A single catalytic device may be utilized to accomplish both the oxidation and reduction necessary for minimizing the undesirable exhaust components provided that the air-fuel mixture supplied to the catalytic converter is maintained within a narrow range (hereinafter referred to as the converter window) at stoichiometry, the ratio containing fuel and oxygen in such proportions that, in perfect combustion, both would be completely consumed. Numerous fuel control systems have been suggested in which the air-fuel ratio of the mixture supplied to the internal combustion engine is controlled by feedback from an exhaust sensor for maintaining the gases supplied to the converter within the converter window. One such system is described in U.S. Pat. No. 3,939,654 issued on Feb. 24, 1976, and which is assigned to the assignee of this invention, the contents of which is hereby incorporated by reference. As described in this patent, two zirconia sensors are utilized in a control system wherein the first zirconia sensor is exposed to the exhaust gases upstream from a catalytic converter and a second zirconia sensor is exposed to the exhaust gases downstream from the catalytic converter. The signals from the zirconia sensors are combined and fed back through appropriate control elements to vary the air-fuel ratio of the engine mixture in order to maintain the air-fuel ratio of the mixture supplied to the catalytic converter within the converter window to optimize the oxidation and reduction necessary to minimize the undesirable exhaust constituents. The zirconia sensor downstream from the catalytic converter exhibits sharper sensitivity to a change in air-fuel ratio and provides a signal which maintains the system within the converter window over time without drift and the zirconia sensor upstream from the catalytic converter provides a quicker response, since it does not involve the time delay introduced by the catalytic converter, to reduce transient swings out of the converter window and helps reduce the required gain in the feedback loop to improve stability of the system.

In the system using the two zirconia sensors, during initial operation of the vehicle engine, the first zirconia sensor upstream from the catalytic converter is quickly heated to its operating temperature at which it provides an output voltage representing the air-fuel ratio of the exhaust gases upstream from the catalytic converter. However, the zirconia sensor downstream of the catalytic converter is not heated to its operating temperature for a time delay which is imposed by the catalytic converter. For this time period, the zirconia sensor downstream of the catalytic converter is inoperative to produce a useable voltage signal representative of the air-fuel ratio of the exhaust gases downstream of the catalytic converter. This would normally command a rich air-fuel mixture. However, during this catalytic converter imposed time delay, the control system operates to control the mixture of air and fuel to the internal combustion engine to the lean side of stoichiometry. After the zirconia sensor downstream of the catalytic converter is heated to its operating temperature, it is then effective to supply a voltage indicating the air-fuel ratio so that the control system functions to control the air-fuel mixture supplied to the engine at stoichiometry.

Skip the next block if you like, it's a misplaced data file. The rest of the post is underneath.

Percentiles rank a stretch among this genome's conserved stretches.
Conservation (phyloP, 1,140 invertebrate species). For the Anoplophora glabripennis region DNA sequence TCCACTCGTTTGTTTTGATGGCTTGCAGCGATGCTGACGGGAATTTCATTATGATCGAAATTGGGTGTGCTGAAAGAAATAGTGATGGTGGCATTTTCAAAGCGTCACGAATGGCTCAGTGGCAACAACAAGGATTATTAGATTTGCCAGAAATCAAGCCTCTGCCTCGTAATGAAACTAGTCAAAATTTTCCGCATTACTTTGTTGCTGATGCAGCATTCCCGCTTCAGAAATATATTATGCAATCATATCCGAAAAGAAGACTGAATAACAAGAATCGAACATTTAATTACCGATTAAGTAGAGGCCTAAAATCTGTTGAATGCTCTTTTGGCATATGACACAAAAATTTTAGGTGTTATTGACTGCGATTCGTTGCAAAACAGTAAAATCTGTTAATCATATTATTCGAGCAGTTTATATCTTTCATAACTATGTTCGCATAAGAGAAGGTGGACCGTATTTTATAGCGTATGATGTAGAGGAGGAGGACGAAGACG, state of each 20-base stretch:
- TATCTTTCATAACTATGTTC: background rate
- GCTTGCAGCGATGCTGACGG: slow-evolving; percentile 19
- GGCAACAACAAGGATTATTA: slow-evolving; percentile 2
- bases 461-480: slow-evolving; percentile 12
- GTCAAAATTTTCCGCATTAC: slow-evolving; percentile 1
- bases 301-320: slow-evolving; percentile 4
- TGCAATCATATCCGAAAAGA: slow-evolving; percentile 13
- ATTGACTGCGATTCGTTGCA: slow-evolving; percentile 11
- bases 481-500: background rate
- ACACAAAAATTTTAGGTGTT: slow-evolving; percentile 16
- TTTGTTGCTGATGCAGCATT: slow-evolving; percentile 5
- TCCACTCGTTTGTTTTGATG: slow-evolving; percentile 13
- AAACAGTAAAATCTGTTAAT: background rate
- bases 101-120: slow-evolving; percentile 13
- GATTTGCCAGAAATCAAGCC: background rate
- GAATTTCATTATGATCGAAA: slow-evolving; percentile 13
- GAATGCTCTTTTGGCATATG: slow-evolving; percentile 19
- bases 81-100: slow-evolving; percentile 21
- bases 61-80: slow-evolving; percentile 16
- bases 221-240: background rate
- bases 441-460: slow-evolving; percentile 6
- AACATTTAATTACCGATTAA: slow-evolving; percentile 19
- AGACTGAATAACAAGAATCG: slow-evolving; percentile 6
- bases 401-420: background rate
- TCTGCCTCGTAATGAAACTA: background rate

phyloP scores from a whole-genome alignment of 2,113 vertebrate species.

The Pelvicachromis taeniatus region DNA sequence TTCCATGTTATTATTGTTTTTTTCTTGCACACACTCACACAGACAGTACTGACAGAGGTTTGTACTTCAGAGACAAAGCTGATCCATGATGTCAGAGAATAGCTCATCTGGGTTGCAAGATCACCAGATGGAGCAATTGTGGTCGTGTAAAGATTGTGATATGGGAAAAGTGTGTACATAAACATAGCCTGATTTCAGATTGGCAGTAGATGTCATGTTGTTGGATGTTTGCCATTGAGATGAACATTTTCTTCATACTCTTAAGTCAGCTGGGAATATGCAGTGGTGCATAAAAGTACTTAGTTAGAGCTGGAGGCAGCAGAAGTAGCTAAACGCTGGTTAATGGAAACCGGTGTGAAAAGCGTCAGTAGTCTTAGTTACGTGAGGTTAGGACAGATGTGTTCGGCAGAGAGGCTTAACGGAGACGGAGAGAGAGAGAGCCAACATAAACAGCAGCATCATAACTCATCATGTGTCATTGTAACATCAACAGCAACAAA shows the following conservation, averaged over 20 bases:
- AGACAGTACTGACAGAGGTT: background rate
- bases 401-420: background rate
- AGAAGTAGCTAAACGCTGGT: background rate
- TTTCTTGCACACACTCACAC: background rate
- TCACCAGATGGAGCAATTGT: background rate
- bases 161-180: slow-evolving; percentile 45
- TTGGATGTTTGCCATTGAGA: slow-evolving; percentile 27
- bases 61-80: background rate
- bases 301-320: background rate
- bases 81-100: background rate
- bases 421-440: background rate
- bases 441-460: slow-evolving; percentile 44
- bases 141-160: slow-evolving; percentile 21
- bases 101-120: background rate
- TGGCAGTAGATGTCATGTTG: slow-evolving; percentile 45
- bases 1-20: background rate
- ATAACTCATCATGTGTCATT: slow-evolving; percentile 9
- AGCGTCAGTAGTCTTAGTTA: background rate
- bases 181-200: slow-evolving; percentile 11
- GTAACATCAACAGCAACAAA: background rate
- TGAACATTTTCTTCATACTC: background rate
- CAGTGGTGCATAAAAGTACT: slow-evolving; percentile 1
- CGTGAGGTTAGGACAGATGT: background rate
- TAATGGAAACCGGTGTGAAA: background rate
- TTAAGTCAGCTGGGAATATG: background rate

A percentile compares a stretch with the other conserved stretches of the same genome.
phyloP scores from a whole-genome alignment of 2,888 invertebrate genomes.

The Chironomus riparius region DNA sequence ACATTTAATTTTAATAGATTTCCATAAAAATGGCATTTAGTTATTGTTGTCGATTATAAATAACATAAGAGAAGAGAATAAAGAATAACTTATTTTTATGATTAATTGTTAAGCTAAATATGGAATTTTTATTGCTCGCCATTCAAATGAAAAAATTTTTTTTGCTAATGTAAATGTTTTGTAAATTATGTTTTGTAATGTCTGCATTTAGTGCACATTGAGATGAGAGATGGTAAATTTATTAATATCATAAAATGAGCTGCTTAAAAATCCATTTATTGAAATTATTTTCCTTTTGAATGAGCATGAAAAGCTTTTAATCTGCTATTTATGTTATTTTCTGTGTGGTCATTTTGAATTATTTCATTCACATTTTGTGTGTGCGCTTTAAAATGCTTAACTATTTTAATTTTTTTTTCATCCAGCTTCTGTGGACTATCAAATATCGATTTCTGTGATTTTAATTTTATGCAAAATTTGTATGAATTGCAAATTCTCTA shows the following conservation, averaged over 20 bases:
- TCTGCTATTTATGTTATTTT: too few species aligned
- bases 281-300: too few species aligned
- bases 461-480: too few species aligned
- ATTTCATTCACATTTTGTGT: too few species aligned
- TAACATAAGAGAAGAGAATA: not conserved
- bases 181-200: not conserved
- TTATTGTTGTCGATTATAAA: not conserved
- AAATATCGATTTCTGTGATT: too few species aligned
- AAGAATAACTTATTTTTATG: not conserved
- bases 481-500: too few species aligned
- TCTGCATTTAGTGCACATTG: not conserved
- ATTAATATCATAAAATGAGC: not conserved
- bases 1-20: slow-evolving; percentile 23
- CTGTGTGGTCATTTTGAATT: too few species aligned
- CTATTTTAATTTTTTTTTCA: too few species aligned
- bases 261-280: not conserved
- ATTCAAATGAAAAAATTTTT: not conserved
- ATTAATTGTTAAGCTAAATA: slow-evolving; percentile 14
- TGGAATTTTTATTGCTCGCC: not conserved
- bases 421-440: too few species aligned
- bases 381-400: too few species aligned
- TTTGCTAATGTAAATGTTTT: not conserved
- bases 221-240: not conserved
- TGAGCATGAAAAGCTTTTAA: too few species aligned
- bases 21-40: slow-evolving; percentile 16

SUMMARY OF THE INVENTION

This invention is directed to a two sensor control circuit for use in a closed loop fuel control system as described in the aforementioned patent wherein the output signal representing air-fuel ratio of the zirconia sensor whose temperature first reaches its operating temperature is imposed on the other one of the zirconia sensors or substituted for the output of the other one of the zirconia sensors until such time that the second zirconia sensor is heated to its operating temperature at which it produces a signal representative of the air-fuel ratio. In this manner, the closed loop fuel control system is operative to control the air-fuel ratio of the mixture supplied to the internal combustion engine near stoichiometry while the second zirconia sensor is being heated to its operating temperature.